Senate quashes drug importation proposals, draws response from industry groups
WASHINGTON Bowing to concerns over drug safety and to a deal struck earlier between the Obama administration and U.S. drug makers, the Senate defeated legislation Tuesday that would have opened the way for Americans to directly import pharmaceuticals from Canada and other nations.
A proposal to allow importation, long opposed by the drug industry and retail pharmacy advocates in the United States, failed to win passage by a vote of 51-48, according to reports. The measure needed a 60-vote majority to pass.
The defeat came despite strong backing from some prominent Democrats and Republicans who saw it as a relief measure for seniors hit by rising drug costs and the recession. The Senate also nixed a counter-proposal that would have opened direct importation to medicines certified as safe by the Food and Drug Administration.
The National Association of Chain Drug Stores, an organization representing the nation’s drug stores, said that while it supported the goal of reducing prescription drug costs, it believes importation would put patients’ and consumers’ health and safety at risk, minimize the role of pharmacists in the dispensing of medication and counseling of patients, and adversely disrupt patient care and service.
“The U.S. distribution system is already one of the safest in the world and we are pleased that the Senate acted to preserve the system,” said NACDS president and CEO Steve Anderson. “NACDS has worked to defeat legislation that would compromise the safety of prescription drug distribution channels.”
The trade group Pharmaceutical Research and Manufacturers of America issued a statement Tuesday praising the defeat of both importation proposals. “We continue to support comprehensive healthcare reform so that millions of uninsured Americans can access high-quality and affordable healthcare coverage and services,” said PhRMA SVP Ken Johnson. “We believe that if health reform is done in a smart way, prescription drug importation is not necessary because most Americans will finally have health insurance and access to safe and secure prescription medicines.”
Some consumer advocacy groups, however, sharply criticized lawmakers for failing to allow importation as part of health-reform legislation. AARP EVP Nancy LeaMond expressed the group’s disappointment “that the Senate rejected this smart, bipartisan legislation to help bring down prescription drug prices for millions of Americans.
“For more than 50 years, AARP has been fighting to make health care and prescription drugs more affordable for older Americans,” LeaMond added. “Safe and legal importation is one step toward affordability that we have long supported, and we will continue to work with lawmakers to implement this provision without unnecessary roadblocks.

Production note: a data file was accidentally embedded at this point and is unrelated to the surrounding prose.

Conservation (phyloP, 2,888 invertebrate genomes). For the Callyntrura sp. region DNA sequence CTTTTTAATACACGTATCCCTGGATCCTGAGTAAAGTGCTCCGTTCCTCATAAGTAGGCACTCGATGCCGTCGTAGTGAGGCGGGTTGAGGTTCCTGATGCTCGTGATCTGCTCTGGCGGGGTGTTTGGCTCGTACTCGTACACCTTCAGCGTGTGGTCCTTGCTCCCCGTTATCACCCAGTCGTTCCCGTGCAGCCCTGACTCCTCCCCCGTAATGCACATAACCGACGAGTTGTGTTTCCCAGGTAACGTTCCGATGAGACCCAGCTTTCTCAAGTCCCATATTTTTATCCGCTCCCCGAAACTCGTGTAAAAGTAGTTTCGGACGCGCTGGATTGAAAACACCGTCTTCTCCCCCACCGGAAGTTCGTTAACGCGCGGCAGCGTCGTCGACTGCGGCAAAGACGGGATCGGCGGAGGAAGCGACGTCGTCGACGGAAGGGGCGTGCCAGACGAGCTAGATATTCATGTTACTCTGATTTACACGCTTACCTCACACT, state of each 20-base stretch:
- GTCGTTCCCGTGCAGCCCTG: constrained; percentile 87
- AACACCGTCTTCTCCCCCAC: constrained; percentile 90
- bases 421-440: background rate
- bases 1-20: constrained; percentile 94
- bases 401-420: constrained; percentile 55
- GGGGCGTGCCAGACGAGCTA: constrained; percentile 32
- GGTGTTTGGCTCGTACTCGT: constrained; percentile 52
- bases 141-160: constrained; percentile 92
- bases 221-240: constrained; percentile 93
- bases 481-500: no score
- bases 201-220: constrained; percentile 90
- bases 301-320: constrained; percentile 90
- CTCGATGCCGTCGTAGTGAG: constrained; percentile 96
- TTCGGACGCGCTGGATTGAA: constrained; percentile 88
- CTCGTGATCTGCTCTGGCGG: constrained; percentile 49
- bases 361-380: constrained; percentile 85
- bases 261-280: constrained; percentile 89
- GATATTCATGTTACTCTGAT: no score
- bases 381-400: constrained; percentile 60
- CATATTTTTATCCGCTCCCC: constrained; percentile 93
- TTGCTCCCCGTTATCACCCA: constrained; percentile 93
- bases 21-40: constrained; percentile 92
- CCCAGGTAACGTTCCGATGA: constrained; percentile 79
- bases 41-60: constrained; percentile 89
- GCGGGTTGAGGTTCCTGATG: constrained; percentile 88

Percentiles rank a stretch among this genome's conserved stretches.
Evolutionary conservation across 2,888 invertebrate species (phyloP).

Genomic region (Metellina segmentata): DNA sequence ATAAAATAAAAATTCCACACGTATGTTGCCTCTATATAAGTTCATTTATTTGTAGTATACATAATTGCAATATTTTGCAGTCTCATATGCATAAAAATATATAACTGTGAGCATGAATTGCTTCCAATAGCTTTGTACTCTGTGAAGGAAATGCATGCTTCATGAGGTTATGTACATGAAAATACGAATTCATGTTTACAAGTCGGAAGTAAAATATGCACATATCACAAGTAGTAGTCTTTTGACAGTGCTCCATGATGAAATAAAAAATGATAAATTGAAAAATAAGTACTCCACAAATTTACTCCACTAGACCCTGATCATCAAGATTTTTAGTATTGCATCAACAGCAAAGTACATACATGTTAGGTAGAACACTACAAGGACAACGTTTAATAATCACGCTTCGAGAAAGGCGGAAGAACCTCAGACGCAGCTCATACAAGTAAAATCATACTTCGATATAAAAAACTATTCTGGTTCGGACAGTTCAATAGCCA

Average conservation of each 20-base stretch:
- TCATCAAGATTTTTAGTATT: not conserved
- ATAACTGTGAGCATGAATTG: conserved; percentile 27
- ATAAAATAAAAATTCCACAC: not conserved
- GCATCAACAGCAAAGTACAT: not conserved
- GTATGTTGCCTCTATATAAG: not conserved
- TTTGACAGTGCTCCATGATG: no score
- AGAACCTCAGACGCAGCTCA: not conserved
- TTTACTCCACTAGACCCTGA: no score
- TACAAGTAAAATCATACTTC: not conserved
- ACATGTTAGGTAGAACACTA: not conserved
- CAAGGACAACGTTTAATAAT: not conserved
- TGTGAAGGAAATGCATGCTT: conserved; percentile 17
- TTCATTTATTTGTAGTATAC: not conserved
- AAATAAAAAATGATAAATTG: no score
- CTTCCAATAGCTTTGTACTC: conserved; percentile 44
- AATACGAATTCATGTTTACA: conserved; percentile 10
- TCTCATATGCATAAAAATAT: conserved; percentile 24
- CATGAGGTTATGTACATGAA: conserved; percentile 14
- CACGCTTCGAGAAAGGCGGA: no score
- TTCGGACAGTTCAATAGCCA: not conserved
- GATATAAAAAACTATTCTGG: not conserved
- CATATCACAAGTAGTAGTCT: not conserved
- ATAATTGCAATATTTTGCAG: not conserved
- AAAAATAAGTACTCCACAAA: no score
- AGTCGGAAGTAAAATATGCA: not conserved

By contrast, AARP lauded Senate majority leader Harry Reid, D-Nev., and Democratic Sens. Max Baucus of Montana and Chris Dodd of Connecticut for their support Monday of legislation to close the Medicare prescription drug doughnut hole during a House-Senate conference committee on health reform legislation. “AARP sincerely thanks Majority Leader Reid and Sens. Baucus and Dodd for the commitment they made tonight to close the dreaded Medicare doughnut hole, a dangerous gap in prescription drug coverage that leaves more than three million seniors without affordable medications each year,” said AARP CEO A. Barry Rand. “No American should ever be forced to choose between filling their prescriptions or buying their groceries.”
Ranbaxy will not merge with Nippon Chemiphar
GURGAON, India Indian generic drug maker Ranbaxy Labs has dissolved its joint venture with Japan’s Nippon Chemiphar. The dissolution gives Nippon Chemiphar full ownership of the venture, Nihon Pharmaceutical Industry Co.
The two companies had decided that it would serve their respective interests to develop their generic businesses independently, though Ranbaxy will continue to manufacture generic drugs for Nippon Chemiphar at its plants in India.
Japan is the world’s second largest pharmaceutical market and has been gradually opening up to generic drugs. In October, Sandoz launched Japan’s first biosimilar, a follow-on of Pfizer’s human growth hormone Genotropin (somatropin) already marketed in the United States, the European Union and Australia under the name Omnitrope.
FDA approves generic treatment of Alzheimer’s disease
ROCKVILLE, Md. The Food and Drug Administration has approved the first generic version of a drug used to treat dementia related to Alzheimer’s disease, the agency announced Tuesday.
The FDA approved Philadelphia-based Mutual Pharmaceutical’s donepezil hydrochloride orally disintegrating tablets in the 5-mg and 10-mg strengths, a generic version of Eisai’s Aricept. While generic versions of Aricept already are available, the newly approved generic is a version that dissolves on the tongue, designed for patients who have difficulty swallowing.
“Generics offer greater access to health care for all Americans,” FDA Office of Generic Drugs director Gary Buehler said. “Healthcare professionals and consumers can be assured that FDA-approved generic drugs have met the same rigorous standards as the brand-name drug and are the same as the branded in dosage form, safety, strength, route of administration, quality, performance characteristics and intended use.”